In 1955, bodies are dug up from a graveyard, brought to a nearby observatory and positioned like dolls, lying prostrate in front of a woman draped in white. Almost 30 years later, an apartment building stands on the site of that old graveyard, the same building where siblings Rini, Toni and Bondi have just moved into along with their mysterious father. After the events of the first film, which saw the family haunted by their dead mother, Rini and the others decide that it would be safer to live in an apartment building instead of a house. With so many neighbours, surely someone would come running if they heard any trouble. Ordinarily, yes, but this is a horror movie.
Even setting aside the grisly past of the land below, this building has its own set of problems. One is the location. The area is prone to heavy flooding, and since everyone else had the good sense not to build on it, the apartment block is completely isolated from the rest of the city. There’s also the dodgy elevator, the main artery of the building that gets clogged more often than not. In one of the film’s most memorably over-the-top scenes, the elevator breaks down completely and plummets to the bottom of the shaft causing over a dozen deaths and soaking a little girl in a wave of blood. The bodies are kept in the building overnight while Muslim clerics perform funeral rituals.
Things deteriorate further when a storm hits, causing the power to go out and the bottom levels of the building become completely flooded. With the electricity gone, no way out, and most of the other tenants suddenly disappearing, the apartment becomes less of the safe haven it was supposed to be and more of a prison. And that’s before the ghostly apparitions return to haunt Rini’s family once again.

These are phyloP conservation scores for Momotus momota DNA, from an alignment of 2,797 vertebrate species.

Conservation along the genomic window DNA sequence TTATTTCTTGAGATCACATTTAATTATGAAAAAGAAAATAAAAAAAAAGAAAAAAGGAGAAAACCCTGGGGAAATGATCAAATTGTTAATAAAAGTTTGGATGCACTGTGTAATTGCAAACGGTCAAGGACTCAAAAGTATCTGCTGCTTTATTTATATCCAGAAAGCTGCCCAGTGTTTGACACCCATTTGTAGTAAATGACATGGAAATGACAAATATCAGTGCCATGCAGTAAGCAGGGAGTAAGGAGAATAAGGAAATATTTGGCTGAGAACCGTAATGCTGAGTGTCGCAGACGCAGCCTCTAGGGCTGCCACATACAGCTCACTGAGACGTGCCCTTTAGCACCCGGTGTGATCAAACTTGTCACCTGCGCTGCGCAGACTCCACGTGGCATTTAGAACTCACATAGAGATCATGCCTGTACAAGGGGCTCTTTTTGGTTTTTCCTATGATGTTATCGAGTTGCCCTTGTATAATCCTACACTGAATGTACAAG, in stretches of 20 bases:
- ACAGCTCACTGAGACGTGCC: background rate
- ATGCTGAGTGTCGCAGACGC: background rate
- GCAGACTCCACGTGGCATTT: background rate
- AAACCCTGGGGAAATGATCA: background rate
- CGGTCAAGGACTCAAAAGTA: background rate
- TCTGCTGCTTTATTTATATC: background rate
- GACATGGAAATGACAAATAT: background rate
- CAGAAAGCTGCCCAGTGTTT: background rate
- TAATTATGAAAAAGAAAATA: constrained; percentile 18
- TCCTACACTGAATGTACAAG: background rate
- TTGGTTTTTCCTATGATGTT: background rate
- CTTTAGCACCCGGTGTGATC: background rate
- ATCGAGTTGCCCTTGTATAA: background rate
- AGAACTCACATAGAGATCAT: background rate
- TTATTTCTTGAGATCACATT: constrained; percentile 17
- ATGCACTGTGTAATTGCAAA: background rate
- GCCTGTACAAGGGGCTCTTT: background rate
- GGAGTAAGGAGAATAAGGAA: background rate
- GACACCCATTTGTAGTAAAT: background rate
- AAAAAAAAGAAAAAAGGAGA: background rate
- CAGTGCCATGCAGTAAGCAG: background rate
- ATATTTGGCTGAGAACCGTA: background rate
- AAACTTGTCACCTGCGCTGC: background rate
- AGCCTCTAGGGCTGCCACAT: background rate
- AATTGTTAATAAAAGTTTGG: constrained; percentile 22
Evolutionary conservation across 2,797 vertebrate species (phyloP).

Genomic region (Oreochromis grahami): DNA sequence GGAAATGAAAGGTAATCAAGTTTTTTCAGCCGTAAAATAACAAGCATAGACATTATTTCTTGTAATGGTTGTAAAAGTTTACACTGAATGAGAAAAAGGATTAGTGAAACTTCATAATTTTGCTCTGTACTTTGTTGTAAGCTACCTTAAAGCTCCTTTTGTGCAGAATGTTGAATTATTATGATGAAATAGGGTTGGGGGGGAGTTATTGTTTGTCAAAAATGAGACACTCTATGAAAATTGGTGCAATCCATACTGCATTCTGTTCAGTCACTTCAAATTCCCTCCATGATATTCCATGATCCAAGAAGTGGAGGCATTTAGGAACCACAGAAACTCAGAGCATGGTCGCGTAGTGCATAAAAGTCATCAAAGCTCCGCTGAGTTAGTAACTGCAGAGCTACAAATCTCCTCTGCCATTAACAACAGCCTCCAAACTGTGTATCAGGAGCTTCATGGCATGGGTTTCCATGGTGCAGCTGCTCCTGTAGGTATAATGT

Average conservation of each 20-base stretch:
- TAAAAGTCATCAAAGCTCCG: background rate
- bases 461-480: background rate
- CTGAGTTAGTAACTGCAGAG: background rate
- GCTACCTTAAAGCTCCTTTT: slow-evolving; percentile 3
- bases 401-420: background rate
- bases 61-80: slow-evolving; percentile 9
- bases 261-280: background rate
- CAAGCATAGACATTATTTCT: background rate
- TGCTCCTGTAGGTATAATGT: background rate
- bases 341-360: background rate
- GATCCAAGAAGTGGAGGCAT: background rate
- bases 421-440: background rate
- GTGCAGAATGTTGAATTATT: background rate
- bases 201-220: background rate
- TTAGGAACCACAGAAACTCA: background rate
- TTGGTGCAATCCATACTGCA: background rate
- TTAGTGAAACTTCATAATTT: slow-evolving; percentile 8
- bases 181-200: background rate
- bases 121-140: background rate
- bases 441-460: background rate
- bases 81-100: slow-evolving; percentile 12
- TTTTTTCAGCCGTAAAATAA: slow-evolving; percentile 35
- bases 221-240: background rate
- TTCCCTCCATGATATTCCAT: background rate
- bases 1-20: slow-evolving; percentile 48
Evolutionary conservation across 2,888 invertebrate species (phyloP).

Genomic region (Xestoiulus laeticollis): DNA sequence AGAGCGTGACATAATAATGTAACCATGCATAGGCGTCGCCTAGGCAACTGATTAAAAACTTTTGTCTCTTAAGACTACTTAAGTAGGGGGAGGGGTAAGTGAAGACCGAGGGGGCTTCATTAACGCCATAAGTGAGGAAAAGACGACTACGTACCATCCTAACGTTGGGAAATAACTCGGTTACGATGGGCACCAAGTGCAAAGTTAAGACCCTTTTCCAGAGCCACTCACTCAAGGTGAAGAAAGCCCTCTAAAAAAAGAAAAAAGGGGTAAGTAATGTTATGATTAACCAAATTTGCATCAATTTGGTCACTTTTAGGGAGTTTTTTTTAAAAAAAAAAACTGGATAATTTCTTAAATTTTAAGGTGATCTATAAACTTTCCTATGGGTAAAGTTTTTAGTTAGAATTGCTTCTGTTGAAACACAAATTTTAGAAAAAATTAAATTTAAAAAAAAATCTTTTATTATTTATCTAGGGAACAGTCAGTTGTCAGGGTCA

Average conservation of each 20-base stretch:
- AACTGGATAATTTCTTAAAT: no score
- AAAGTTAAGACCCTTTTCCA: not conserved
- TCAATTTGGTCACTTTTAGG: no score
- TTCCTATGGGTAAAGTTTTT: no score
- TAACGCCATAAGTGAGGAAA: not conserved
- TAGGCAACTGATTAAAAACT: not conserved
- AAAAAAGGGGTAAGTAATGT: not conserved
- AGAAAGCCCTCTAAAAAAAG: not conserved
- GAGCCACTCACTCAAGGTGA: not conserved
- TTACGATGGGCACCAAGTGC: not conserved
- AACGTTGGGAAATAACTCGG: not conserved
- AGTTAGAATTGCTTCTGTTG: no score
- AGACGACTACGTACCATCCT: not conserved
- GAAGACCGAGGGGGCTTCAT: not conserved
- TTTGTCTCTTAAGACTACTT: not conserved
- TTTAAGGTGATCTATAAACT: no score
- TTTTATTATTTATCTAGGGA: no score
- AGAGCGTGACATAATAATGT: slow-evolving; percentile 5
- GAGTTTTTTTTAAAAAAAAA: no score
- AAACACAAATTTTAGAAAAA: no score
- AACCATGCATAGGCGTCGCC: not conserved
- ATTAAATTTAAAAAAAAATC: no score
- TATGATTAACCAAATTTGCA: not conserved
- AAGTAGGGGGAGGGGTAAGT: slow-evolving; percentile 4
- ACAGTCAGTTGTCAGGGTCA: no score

Already a huge hit in its native Indonesia, Satan’s Slave 2: Communion is very much a product of its genre. That means a lot of slow walking towards an ominous sound/object/figure that leads to a jump scare and a shrill musical sting. Anyone with affection for the Conjuring films will settle into this like a warm bath.
But while Communion doesn’t reinvent the wheel, it does steer in interesting directions. To Western viewers numb to the Christian approach of dealing with supernatural threats (crosses, holy water, rookie priests etc.), it’s refreshing to see the Muslim approach to exorcising your demons. And while the apartment building setting does seem like the classic “more is more” sequel approach (compared to the house in the original), the excellent cinematography succeeds in making the building feel more claustrophobic than a 14-storey building has any right to be. The result is a slick haunted house film, one with enough smarts and craft to ensure it’s not for genre fans only.